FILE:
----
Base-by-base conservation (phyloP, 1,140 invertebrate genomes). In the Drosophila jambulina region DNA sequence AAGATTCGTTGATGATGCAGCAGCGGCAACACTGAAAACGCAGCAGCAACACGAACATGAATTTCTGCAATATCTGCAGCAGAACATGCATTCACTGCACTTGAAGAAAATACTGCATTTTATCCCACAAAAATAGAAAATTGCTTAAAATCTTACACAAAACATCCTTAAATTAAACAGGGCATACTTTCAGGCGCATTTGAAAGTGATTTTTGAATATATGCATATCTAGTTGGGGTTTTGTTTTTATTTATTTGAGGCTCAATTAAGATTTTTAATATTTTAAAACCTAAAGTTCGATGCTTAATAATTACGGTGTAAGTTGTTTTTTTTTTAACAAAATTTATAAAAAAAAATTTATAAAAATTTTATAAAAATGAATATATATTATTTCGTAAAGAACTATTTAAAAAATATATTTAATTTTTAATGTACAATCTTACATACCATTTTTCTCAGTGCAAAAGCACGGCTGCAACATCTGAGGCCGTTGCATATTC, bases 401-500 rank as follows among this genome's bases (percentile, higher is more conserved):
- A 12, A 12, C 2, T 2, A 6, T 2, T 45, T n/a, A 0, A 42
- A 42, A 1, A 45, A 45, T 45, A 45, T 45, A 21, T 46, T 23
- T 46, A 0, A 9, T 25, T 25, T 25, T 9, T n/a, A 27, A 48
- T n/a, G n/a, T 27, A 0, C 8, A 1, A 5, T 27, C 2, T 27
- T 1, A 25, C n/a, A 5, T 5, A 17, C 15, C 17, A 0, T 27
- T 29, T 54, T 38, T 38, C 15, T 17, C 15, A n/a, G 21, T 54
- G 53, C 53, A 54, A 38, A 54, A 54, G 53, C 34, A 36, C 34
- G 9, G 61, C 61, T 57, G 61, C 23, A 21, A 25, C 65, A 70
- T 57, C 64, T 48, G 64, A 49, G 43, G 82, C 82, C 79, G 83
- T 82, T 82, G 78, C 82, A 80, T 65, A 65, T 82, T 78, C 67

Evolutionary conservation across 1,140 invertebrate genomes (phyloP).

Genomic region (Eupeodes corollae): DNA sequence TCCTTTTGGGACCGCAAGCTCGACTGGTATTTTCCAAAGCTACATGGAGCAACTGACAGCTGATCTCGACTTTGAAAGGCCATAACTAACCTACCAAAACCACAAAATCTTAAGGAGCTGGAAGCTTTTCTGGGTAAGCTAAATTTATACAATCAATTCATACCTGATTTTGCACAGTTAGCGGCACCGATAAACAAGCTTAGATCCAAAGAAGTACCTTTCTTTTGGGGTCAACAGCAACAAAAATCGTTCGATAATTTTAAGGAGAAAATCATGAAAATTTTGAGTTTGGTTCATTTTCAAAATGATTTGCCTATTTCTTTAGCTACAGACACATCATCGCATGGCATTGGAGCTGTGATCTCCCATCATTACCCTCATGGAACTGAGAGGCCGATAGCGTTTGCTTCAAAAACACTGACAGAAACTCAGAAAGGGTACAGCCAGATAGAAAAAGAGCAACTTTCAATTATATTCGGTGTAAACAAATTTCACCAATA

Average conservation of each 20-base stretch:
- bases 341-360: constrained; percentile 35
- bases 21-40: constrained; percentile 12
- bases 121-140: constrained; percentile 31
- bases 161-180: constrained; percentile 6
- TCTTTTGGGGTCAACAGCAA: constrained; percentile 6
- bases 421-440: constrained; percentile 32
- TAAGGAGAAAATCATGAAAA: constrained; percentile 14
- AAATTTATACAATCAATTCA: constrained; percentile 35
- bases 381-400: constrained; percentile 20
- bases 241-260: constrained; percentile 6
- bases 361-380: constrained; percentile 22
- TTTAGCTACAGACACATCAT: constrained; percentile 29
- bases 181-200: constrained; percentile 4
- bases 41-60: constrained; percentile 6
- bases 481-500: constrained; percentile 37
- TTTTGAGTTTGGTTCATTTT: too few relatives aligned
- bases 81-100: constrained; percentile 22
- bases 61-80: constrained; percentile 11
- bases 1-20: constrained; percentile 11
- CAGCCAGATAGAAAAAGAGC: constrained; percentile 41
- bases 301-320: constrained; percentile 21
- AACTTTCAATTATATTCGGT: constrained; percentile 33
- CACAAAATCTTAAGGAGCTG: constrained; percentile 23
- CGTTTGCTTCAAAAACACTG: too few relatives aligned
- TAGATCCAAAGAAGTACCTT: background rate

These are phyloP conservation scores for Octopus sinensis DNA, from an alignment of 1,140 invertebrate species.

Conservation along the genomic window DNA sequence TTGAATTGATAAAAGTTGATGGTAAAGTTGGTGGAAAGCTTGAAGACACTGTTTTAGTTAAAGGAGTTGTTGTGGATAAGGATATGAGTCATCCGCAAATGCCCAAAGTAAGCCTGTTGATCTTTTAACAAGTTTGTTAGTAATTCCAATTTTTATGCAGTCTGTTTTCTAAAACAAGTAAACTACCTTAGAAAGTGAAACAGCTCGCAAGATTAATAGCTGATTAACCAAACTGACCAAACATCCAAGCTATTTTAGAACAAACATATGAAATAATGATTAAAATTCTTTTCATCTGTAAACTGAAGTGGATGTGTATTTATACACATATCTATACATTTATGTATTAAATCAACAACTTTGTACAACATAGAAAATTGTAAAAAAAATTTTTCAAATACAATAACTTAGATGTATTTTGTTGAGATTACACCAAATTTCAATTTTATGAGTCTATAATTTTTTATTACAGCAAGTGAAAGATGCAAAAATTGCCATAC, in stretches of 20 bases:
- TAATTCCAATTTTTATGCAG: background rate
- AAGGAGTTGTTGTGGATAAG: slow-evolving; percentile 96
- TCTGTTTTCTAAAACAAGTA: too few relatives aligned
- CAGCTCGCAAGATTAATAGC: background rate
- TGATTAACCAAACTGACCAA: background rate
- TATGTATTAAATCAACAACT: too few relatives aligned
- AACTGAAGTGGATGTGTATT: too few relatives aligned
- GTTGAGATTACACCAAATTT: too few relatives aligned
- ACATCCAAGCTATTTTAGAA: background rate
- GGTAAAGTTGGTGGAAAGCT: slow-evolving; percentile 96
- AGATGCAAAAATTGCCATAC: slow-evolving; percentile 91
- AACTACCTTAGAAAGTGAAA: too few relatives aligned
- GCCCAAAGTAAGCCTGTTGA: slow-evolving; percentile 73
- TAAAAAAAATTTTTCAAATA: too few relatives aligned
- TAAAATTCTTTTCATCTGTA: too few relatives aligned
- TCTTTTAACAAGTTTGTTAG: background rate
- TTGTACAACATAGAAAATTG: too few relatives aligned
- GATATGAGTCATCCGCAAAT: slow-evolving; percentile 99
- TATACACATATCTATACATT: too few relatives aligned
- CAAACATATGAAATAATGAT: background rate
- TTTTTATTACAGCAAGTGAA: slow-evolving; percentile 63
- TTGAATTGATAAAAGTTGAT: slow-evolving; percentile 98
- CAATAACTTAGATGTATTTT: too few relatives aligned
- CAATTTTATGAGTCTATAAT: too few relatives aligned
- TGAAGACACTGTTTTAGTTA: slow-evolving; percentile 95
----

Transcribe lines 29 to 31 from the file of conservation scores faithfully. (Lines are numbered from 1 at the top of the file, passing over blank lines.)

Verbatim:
- bases 481-500: constrained; percentile 37
- TTTTGAGTTTGGTTCATTTT: too few relatives aligned
- bases 81-100: constrained; percentile 22